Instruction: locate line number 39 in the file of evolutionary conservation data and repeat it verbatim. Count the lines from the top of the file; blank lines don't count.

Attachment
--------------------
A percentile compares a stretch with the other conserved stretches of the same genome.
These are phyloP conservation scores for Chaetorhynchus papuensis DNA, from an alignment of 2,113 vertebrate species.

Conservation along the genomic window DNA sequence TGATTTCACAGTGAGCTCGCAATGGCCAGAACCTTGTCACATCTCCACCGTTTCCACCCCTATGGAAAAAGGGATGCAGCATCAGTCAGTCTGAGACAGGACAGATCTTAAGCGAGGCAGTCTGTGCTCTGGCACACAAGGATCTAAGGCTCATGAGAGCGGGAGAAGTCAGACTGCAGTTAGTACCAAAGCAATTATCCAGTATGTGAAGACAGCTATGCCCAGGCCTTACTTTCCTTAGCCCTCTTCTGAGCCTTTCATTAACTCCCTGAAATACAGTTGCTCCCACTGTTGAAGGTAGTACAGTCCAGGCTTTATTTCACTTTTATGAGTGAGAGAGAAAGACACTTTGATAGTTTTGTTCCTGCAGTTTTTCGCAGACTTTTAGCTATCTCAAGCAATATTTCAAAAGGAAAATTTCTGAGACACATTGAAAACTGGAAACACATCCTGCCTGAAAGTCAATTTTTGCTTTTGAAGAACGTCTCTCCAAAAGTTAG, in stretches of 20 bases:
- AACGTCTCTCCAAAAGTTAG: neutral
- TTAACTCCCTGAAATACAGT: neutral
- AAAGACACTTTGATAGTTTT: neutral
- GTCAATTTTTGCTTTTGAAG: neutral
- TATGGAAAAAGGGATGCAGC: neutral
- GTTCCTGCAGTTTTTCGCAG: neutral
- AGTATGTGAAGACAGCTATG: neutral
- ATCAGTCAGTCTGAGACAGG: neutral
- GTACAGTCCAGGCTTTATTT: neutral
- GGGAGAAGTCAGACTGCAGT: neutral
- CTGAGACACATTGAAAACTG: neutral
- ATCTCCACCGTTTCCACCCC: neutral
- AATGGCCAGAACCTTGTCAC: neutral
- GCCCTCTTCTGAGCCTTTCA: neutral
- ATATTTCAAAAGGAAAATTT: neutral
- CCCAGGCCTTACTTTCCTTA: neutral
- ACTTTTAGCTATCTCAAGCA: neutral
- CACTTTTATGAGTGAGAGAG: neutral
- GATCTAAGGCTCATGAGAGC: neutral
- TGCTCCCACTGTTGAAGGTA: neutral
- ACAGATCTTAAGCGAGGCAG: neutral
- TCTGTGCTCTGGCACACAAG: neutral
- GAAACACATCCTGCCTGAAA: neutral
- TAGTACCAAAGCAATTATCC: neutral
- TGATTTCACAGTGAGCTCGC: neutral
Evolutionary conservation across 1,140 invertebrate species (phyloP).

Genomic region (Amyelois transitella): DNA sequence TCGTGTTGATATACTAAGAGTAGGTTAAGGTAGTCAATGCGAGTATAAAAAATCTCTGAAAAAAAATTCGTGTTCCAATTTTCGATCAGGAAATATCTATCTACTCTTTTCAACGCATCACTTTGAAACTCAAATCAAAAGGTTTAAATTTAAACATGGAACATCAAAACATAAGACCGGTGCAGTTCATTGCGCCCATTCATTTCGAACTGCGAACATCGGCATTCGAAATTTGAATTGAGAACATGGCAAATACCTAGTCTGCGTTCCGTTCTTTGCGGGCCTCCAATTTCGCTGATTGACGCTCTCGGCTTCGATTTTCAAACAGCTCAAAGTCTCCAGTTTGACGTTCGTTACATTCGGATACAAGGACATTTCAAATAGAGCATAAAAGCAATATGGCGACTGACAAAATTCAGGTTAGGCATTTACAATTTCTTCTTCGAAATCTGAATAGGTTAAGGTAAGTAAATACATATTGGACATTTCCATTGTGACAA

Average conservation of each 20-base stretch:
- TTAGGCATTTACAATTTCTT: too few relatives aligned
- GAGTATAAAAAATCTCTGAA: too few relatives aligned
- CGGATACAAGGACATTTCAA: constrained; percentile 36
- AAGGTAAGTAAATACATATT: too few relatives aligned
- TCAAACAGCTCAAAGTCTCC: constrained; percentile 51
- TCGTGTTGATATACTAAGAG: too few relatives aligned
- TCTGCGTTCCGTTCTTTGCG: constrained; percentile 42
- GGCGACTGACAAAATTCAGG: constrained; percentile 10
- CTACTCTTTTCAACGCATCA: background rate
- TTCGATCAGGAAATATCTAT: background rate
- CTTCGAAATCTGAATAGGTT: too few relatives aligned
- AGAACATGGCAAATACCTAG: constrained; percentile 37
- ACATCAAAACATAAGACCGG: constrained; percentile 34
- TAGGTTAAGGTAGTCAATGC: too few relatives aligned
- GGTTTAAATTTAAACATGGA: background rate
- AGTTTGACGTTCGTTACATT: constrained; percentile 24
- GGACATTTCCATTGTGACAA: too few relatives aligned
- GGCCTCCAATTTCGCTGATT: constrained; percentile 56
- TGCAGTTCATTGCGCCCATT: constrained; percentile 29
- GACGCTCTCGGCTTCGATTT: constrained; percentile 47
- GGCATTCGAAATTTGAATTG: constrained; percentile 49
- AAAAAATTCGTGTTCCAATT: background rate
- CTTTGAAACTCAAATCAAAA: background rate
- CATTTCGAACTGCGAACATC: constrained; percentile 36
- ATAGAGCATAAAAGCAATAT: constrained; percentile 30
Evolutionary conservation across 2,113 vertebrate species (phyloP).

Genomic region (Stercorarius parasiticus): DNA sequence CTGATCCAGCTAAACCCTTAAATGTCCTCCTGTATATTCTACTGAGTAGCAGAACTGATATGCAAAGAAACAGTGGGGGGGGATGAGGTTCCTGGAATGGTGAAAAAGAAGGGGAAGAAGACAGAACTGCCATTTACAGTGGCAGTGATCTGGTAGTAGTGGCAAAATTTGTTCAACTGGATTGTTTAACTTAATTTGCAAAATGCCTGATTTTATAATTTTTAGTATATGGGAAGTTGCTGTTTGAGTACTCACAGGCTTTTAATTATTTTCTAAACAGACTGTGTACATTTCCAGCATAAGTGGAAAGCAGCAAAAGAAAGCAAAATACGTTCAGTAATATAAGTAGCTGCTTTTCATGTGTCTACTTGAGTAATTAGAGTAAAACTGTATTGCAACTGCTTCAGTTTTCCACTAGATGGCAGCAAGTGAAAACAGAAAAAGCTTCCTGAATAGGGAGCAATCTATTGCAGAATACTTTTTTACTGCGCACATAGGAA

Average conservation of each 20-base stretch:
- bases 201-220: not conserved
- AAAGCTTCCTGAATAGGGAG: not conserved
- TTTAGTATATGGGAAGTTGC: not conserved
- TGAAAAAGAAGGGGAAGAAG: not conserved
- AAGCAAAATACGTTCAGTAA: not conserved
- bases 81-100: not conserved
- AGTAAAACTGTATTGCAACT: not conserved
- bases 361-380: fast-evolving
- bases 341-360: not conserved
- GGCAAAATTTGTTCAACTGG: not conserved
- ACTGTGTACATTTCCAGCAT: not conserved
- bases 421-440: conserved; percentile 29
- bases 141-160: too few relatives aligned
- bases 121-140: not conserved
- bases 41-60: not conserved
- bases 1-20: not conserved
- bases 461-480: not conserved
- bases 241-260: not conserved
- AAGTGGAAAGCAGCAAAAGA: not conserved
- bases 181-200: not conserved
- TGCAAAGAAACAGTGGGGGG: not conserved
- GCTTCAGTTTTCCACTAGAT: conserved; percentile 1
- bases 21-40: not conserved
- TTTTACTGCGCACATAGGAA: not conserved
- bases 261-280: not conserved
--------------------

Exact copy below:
- GGCGACTGACAAAATTCAGG: constrained; percentile 10